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Release: July 6, 1999

UI reading test is effective at identifying reading problems due to brain injury

IOWA CITY, Iowa -- Knowing you have a medical problem or skill deficiency even though tests indicate you are fine can be frustrating, as many individuals recovering from brain injuries can tell you. Most of these patients pass conventional reading assessments, despite complaints of reading difficulties. However, a University of Iowa test could verify the reading difficulty these individuals have.

The Iowa-Chapman Reading Test appears to be more sensitive than other assessments, able to pick up on even subtle reading problems. In a recently published study, 89 percent of 64 patients with lingering complaints of reading difficulties performed below expectations on the Iowa-Chapman test, even though the patients did well on other standard tests.

"Ken Manzel, a senior technician in my lab, and I had been intrigued by the fact that many patients with brain injuries said they had trouble reading even after they passed the other tests," said Daniel Tranel, Ph.D., UI professor of neurology. "We decided one of the problems had to be the tests. Maybe the tests weren't doing the job."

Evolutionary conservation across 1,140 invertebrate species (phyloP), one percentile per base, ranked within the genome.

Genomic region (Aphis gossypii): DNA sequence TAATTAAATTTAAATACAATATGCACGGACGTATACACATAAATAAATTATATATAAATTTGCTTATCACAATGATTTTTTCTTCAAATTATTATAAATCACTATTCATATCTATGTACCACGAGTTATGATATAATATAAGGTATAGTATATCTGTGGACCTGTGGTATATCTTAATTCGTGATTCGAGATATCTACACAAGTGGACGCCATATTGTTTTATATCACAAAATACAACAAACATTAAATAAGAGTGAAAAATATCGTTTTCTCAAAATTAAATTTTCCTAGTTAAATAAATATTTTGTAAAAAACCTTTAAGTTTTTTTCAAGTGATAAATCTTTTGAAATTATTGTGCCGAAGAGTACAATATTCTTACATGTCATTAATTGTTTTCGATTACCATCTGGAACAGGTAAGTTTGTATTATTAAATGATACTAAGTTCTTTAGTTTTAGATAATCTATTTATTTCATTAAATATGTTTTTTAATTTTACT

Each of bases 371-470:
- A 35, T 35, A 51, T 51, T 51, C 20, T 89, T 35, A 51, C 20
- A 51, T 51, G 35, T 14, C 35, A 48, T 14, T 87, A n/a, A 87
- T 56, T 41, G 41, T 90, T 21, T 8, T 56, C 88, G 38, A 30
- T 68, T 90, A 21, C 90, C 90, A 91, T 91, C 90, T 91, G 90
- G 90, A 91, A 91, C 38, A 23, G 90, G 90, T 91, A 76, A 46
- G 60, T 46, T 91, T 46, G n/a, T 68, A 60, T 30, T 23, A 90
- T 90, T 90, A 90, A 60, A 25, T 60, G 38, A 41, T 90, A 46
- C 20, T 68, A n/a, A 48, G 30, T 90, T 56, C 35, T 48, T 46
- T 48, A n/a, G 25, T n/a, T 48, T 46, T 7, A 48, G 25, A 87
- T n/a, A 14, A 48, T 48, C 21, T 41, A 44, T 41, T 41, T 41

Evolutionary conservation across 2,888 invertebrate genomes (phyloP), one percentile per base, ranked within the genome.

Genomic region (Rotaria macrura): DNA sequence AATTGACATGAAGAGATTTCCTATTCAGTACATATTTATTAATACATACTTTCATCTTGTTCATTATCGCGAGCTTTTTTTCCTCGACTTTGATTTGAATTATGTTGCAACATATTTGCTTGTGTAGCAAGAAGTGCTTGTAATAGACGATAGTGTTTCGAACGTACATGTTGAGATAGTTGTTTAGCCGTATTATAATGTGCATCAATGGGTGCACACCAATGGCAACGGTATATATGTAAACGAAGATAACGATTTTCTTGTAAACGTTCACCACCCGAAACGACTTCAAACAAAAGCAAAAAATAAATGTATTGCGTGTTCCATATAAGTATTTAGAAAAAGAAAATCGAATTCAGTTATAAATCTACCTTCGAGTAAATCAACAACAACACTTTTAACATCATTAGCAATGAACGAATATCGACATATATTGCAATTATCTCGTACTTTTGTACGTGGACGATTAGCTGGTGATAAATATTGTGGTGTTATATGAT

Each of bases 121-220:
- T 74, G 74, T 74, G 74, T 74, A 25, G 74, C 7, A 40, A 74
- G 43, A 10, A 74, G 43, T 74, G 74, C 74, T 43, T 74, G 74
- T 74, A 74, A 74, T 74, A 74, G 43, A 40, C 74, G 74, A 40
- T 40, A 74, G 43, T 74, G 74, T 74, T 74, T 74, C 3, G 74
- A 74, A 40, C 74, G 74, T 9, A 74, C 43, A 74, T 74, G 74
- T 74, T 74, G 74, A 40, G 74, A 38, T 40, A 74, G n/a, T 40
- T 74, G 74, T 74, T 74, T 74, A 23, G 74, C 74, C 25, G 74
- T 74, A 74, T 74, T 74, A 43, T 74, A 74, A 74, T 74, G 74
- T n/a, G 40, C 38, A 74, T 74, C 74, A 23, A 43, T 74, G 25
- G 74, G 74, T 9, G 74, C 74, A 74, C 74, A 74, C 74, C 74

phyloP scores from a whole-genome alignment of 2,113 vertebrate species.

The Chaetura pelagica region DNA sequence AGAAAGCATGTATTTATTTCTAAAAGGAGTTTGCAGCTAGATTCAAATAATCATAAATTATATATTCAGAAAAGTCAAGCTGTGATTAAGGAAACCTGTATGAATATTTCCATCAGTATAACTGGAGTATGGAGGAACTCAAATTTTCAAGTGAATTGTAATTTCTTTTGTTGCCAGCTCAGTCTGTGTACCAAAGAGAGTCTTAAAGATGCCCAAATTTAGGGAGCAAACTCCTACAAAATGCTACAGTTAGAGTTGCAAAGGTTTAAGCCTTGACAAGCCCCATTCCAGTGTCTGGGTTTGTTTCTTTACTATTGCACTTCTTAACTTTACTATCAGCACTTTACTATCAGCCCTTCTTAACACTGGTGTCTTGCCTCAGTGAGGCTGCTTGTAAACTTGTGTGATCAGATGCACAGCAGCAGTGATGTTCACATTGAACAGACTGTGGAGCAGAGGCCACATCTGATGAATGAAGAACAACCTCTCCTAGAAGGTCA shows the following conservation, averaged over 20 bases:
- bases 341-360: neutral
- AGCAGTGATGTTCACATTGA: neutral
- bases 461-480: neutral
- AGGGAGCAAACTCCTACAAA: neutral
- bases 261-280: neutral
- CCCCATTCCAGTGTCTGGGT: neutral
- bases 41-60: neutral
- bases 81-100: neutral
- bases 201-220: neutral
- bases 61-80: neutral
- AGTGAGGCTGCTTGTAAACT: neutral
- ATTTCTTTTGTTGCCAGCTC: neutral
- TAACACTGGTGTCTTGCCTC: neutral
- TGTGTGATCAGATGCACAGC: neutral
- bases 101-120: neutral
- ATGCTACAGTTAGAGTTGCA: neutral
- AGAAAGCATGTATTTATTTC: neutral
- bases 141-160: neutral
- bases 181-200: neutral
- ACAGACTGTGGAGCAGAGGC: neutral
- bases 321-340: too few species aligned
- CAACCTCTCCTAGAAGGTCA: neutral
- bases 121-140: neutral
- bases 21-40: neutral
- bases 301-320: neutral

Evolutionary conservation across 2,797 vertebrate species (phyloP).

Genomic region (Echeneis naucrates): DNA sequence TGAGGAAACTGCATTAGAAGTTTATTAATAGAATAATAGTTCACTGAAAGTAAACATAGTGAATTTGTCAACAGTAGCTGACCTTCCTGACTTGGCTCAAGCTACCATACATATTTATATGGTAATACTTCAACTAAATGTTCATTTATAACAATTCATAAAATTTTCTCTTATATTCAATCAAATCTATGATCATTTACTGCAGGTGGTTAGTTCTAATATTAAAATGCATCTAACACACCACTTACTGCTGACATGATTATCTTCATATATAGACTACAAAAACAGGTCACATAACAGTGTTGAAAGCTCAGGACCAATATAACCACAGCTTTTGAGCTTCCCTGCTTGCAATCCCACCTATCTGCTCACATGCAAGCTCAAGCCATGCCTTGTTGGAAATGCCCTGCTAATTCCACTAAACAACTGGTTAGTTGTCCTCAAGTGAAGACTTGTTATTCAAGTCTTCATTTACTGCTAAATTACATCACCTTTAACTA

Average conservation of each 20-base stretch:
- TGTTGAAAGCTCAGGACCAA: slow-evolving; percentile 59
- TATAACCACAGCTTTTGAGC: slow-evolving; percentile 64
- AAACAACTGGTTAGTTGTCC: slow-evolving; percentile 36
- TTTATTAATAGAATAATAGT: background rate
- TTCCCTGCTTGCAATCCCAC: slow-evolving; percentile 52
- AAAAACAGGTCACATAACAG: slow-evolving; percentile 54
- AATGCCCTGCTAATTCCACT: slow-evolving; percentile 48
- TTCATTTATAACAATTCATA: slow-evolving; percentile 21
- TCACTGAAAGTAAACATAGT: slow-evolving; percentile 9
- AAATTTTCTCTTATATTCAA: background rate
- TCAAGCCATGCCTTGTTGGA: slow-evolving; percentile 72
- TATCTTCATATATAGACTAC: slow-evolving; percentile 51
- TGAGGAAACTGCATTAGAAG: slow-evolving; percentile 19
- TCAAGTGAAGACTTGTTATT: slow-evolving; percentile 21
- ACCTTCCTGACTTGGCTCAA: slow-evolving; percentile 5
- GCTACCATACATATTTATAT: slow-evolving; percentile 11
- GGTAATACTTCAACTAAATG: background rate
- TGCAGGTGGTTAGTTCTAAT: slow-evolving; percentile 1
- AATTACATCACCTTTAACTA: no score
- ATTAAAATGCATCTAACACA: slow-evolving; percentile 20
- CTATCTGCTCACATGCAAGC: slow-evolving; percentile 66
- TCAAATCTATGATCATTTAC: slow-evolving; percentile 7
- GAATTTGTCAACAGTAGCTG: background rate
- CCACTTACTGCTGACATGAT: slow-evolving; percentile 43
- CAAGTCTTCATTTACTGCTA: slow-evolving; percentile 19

To overcome some of the limitations of existing reading assessments, UI researchers developed their own test based on the Chapman-Cook Speed of Reading Test, originally created in the 1920s to determine silent reading speed and comprehension in grade school children. The researchers were hoping to avoid the ceiling effect found in most reading tests. The other tests were so easy and the test takers had so much time to finish the exercise that almost everyone passed. In contrast, patients must complete the Iowa-Chapman test in two and a half minutes.

"It's pretty hard to do it in two and a half minutes," Tranel said. "You really have to hustle."

The Iowa-Chapman test consists of 25 one- to two-sentence paragraphs, each of which contains one word in the second half of the passage that spoils the meaning. For example, one of the items reads: Tom got badly hurt the other day when fighting with his older brother. As soon as this happened, he ran home to his mother, laughing as hard as he could. Participants must read through the items and cross out the inappropriate word for each passage as quickly as possible. The score is the number of items the patient completes accurately within the time limit.

"It's quick, straightforward to give and very sensitive to reading problems caused by brain injury," Tranel said.

Reading difficulty, or acquired alexia, can occur when the left side of the brain, which houses centers for reading ability, becomes damaged. The damage can occur from stroke, head injury, brain tumor or brain infection. The chief complaint is being unable to read quickly with comprehension.

"Although there is not much we can do as far as rehabilitating the problem, we can at least give people feedback -- let them know that what they are experiencing is real," Tranel said.

Tranel’s and Manzel's work looking at the effectiveness of the Iowa-Chapman Reading Test appears in a recent issue of Developmental Neuropsychology. The study was supported by a National Institute of Neurological Disorders and Stroke Program Project Grant.